BY Lisa Lindblad
September 29, 2013
The Metropolitan Museum of Art is New York’s preeminent storehouse of riches. Fronting Fifth Avenue in the lower 80’s and backing on to a glorious Central Park, The Met fills many spaces in the lives of New Yorkers. On sunny days the graded steps to its main entrance become part sunbathing perch, part amphitheater. There is always some spontaneous performance underway – a singing duet or breakdancer – and the food trucks serving up falafel, hot dogs and ice cream step in to fill the lunch break.
On grim days – depressing because of lowering skies or low spirits – the Met is a nurturing, enlightening, wildly encouraging environment. Just to wander the halls can shift the inner darkness, making room for optimism and appreciation. The ancientness of those Greek heads and amphoras. The beauty of Queen Tiye’s jasper head. The design detail in the Hall of Armor. The peace in the beautifully hung European painting rooms. The loveliness of Bellini’s Madonna. The mystery in the rolls of linen mummy wrappings. The excitement in new exhibitions, like the Textiles Show currently drawing crowds. You can visit or revisit any corner of this vast museum and come out feeling lighter.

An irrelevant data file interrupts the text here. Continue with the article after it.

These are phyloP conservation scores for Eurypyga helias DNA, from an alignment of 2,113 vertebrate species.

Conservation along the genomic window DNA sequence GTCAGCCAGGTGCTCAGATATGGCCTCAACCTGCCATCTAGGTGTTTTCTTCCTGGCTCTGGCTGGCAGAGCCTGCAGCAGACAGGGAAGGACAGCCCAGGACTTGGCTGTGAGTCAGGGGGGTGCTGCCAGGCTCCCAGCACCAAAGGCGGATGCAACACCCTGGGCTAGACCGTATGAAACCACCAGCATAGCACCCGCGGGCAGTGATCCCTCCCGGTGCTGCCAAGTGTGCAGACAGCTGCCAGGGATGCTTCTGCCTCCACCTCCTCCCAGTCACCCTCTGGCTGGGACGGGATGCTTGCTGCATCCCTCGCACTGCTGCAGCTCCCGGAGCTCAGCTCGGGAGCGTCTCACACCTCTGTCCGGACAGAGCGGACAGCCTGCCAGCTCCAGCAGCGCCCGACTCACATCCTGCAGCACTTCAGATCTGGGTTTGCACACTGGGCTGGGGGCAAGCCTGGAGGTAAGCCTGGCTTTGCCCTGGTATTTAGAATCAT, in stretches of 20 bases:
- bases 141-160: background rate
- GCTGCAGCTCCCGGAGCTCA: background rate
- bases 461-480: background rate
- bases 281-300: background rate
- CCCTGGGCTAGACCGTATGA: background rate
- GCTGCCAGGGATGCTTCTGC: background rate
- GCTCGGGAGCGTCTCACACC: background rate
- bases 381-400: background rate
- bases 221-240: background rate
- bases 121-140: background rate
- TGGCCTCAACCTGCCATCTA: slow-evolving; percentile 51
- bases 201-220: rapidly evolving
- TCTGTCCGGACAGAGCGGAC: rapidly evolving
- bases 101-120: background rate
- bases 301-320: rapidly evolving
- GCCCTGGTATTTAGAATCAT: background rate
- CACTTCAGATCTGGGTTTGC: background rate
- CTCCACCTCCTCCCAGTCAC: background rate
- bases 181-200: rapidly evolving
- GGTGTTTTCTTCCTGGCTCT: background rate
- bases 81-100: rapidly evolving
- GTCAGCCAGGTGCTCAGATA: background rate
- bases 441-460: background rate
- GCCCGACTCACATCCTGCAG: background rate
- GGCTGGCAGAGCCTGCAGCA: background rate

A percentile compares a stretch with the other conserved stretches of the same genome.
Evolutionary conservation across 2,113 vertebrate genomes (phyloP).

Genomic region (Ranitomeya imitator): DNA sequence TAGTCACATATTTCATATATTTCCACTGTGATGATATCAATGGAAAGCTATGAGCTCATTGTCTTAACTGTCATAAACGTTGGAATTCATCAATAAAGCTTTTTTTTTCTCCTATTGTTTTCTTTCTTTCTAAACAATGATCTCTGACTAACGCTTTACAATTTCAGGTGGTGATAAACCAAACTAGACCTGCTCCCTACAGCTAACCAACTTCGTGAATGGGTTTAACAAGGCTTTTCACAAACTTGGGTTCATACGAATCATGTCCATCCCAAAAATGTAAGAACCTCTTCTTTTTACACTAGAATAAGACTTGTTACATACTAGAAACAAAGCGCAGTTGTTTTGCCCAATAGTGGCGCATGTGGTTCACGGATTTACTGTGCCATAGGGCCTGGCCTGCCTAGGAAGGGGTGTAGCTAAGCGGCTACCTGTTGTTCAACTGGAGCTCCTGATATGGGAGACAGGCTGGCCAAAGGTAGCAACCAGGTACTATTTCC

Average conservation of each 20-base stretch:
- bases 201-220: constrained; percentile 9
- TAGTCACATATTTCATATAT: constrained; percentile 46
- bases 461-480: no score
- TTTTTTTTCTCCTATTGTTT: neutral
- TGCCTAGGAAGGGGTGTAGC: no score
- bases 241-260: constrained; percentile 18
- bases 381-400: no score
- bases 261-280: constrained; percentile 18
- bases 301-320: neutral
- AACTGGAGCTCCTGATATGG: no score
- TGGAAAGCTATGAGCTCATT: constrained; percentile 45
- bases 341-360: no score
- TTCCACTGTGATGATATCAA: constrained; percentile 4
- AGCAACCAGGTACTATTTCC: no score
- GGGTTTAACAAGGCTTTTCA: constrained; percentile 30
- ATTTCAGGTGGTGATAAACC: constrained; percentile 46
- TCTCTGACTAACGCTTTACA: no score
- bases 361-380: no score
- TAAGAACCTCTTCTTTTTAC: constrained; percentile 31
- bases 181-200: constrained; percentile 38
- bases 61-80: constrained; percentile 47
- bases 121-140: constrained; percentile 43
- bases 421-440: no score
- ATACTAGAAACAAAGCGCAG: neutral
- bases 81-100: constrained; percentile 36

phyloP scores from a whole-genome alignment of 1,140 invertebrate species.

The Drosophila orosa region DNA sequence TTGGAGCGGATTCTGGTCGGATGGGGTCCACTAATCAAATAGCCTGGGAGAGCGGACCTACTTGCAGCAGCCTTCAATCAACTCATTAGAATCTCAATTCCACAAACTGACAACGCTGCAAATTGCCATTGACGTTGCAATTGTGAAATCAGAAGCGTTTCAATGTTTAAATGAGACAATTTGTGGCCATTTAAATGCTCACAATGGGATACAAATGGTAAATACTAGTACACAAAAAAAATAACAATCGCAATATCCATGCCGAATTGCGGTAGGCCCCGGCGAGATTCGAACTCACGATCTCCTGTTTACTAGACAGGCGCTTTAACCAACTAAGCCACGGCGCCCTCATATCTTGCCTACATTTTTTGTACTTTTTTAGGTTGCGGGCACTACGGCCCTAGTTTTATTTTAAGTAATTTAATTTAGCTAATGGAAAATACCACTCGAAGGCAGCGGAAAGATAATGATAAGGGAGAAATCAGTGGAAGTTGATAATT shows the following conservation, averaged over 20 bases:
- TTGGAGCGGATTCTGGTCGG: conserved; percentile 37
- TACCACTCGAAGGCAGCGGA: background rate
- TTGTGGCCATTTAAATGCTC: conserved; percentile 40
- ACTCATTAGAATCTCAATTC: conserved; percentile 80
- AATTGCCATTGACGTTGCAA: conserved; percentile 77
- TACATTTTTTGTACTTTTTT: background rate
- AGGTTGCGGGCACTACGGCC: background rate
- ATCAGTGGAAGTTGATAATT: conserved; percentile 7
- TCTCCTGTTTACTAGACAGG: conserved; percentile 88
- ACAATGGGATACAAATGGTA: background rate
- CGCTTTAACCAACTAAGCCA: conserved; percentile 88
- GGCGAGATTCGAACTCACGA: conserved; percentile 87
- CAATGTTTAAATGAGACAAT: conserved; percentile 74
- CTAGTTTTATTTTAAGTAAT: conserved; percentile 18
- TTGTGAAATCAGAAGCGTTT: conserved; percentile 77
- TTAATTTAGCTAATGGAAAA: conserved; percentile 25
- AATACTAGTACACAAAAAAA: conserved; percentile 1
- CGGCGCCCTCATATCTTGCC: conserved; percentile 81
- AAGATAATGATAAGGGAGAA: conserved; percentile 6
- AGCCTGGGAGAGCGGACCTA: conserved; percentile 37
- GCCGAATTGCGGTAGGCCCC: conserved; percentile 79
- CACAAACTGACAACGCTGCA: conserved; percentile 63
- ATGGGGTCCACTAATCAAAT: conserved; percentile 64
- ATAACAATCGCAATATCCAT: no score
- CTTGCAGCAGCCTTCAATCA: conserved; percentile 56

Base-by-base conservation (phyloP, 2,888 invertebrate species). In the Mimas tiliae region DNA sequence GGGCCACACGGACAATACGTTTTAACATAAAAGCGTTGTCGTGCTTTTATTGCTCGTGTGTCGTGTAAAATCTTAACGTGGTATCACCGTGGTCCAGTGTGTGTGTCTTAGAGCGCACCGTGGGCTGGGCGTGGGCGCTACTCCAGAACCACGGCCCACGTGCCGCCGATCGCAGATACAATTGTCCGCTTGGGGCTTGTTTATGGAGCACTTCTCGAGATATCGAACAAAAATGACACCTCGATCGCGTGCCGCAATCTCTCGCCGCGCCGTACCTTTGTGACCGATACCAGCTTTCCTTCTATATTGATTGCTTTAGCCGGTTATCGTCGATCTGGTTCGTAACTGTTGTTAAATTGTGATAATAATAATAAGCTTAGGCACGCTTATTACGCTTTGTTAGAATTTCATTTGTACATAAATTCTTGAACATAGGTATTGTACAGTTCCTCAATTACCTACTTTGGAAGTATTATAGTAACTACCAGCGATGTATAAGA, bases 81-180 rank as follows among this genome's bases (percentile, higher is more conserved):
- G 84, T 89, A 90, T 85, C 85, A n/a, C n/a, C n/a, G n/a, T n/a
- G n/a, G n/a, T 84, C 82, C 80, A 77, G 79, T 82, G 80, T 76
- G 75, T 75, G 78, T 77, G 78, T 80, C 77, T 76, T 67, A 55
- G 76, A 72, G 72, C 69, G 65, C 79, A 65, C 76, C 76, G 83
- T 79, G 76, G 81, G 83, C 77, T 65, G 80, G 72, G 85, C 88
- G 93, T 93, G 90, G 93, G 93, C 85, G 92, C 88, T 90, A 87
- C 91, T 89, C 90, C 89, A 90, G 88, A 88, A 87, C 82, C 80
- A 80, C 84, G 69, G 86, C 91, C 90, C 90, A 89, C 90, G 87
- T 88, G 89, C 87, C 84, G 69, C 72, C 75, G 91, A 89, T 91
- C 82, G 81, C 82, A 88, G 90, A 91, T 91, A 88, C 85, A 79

And if you don’t want to see the textiles or amaphoras, the armor or Astor Court, European painting or Islamic galleries, just to sit in the cool of the grand marble reception hall and watch the coming and going of all nationalities and all ages is an experience in itself.
And, to top it all off, if you make this stop on a weekly basis, you will have the great pleasure of seeing 5 of the largest, most stunning floral arrangements in New York. Created on a weekly basis by designer Remco van Vliet, these 5-10 foot arrangements are made possible by a fund created by Reader’s Digest founder Lila Acheson Wallace.
Photos below from the current Textile Exhibit